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Study: ISPA’s latest research shows signs of hope for US spa industry's recovery
By Megan Whitby 13 May 2021
Researchers said US spas should prepare to welcome back existing customers as well as a brand new client base who've never been to spas before but have been inspired to do so in light of the pandemic Credit: Shutterstock/Dragon Images
The International Spa Association (ISPA) has revealed its annual five key spa industry financial indicators from its 2021 US Spa Industry Study – known as the Big Five – during its Stronger Together Summit.

Conducted by PricewaterhouseCoopers (PwC), this initial report outlines overall revenue, number of spa visits, number of spa locations, revenue per visit and total employees for the US spa industry during 2020.

“These statistics provide the clearest picture yet of the pandemic’s impact in the spa sector,” said Lynne McNees, ISPA president.

“We trust these figures, along with the full report coming later this year, will provide the industry at large with meaningful insights they can use to aid their recovery.”

The findings
Results showed that by the end of 2020, the industry had experienced a US$7bn drop in total revenue, decreasing from US$19.1bn at year’s end in 2019 to US$12.1bn (a 36.4 per cent decrease).

Findings indicated resort and hotel spas have been harder hit by this, with an average revenue fall of 46 per cent compared to day spas who had an average drop of 31 per cent.

Spa visits dropped from 192 million in 2019 to 124 million in 2020, while average revenue per visit shifted from US$99.5 to US$97.5.

In addition, as of December 2020, 21,560 spa businesses were recorded*, compared to 22,430 in December 2019.

Encouragingly, the study showed that, as of January 2021, roughly 305,000 spa employees had returned to US spas, compared to the previous 384,000 in January 2020. This represents only a 20.6 per cent drop.

Again, data showed that day spas fared better in these metrics, as one in two resort/hotel spas (51 per cent) reported a greater than 25 per cent decrease in staff, compared to one in five day spas (23 per cent).

McNees remarked: “The timeline for a full recovery is uncertain, but we’re confident that there is considerable demand for spa experiences and that as pandemic-related restrictions continue to lift, spas will make strong gains."

A bright future
Russel Donaldson, manager at Pwc Research, presented the Big Five today to ISPA attendees, alongside his colleague Colin McIlheney, PwC global research leader.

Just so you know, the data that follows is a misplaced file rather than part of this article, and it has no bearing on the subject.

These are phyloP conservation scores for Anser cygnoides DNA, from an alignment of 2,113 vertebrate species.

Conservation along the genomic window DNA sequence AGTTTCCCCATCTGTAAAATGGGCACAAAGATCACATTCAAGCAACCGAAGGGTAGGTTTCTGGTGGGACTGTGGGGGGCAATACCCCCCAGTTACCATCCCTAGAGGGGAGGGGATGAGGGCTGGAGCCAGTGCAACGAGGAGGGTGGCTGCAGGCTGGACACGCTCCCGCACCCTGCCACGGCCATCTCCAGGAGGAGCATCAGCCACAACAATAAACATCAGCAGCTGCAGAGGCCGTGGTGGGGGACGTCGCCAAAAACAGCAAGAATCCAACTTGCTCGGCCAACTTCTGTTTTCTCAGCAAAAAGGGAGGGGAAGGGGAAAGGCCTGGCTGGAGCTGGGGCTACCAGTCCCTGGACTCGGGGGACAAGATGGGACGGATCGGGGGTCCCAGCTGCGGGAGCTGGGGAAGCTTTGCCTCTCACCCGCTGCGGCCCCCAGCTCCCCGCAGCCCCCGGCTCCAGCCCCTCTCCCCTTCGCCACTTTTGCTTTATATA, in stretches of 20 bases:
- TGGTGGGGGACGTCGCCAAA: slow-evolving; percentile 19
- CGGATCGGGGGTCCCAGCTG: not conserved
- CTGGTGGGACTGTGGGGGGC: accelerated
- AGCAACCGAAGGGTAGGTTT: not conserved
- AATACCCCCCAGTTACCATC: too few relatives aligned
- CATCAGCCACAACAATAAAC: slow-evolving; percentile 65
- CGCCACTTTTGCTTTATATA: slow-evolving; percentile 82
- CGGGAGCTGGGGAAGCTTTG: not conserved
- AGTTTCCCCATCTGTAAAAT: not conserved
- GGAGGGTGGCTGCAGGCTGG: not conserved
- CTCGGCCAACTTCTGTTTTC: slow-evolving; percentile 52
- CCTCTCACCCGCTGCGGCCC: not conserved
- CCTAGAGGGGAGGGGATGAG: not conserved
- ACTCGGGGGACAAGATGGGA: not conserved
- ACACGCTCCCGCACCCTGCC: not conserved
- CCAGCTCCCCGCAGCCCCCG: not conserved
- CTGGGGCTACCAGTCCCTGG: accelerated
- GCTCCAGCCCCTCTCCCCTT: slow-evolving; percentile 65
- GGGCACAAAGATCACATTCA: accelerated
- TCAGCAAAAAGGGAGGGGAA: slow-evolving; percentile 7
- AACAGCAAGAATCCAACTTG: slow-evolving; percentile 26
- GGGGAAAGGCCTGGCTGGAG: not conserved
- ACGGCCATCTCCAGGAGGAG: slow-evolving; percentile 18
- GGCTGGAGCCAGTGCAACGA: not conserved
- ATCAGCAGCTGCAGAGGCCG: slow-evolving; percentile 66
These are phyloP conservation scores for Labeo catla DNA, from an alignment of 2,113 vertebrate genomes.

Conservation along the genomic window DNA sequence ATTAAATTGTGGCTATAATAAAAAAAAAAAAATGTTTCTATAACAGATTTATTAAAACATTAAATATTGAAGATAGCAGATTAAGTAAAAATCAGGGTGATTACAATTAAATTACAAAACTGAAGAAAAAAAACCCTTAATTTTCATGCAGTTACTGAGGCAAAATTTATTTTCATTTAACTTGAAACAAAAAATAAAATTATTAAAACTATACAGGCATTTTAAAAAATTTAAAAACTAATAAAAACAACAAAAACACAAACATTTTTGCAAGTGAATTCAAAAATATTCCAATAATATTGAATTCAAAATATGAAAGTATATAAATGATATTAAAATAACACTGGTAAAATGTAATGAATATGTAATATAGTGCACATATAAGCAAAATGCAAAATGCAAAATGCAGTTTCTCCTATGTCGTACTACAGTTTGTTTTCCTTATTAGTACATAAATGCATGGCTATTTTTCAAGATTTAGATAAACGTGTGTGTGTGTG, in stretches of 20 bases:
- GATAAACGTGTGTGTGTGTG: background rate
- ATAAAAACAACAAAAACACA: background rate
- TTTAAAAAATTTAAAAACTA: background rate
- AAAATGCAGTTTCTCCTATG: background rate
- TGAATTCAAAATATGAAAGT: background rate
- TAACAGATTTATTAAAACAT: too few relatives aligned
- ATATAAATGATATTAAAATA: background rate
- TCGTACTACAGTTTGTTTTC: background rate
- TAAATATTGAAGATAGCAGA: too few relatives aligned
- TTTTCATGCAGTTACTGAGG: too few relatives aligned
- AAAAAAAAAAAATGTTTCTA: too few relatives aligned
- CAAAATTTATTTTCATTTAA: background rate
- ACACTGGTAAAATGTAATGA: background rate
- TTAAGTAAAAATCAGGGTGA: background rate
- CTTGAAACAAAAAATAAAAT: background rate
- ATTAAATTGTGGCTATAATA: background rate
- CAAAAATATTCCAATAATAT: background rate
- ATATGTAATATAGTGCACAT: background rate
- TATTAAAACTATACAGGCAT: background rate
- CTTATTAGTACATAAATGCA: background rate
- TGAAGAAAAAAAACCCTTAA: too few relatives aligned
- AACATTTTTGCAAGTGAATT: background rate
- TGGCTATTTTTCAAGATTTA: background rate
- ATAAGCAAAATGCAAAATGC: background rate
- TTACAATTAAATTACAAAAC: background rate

The two researchers told summit attendees that although this research reflects the impact of the pandemic, things look hopeful for the industry.

“It’s clear there’s pent-up demand to get out to spas. There are definitely grounds for optimism for the later quarters of this year and particularly for 2022,” McIlheney said.

Attendees were curious to know how long this increased demand would last and posed the question to the researchers during the Q&A session.

McIlheney responded saying it’s important not to just reflect on customers that used to come, but also focus on the great potential during rebuilding to bring in new customers who've never been to spas before but have been inspired to do so in light of the pandemic.

“Personally, I could see demand rolling on, not just driven by old existing customers but being driven by a new even more diverse base of guests.”

Analysis
For Donaldson, the most intriguing finding was “the fragmentation between different parts of the industry and the outcomes for day spas versus resorts/hotel spas”.

He also said he was struck that research reconfirmed that the spa industry has continued its historic role as a reliable bellwether for the broader economy.

McIlheney felt the location metrics were the most remarkable.

“With regards to locations, there were many people who thought numbers would fall off a cliff,” he said, “but the fact that there are still so many spas – over 20,000 – to choose from is very encouraging.

“In contrast, the drops in revenue and visits were expected and I anticipated they’d be in and around the mark they were.”

ISPA will release the full study in July 2021 packed full with even more insights and data.

The study has been an annual ISPA instalment since 1999 and this year it surveyed over 2,050 establishments including day spas, destination spas and medical spas.

*The count of spas includes spas that were temporarily closed at the end of the calendar year 2020.


News
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Oakworks Inc
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NEWS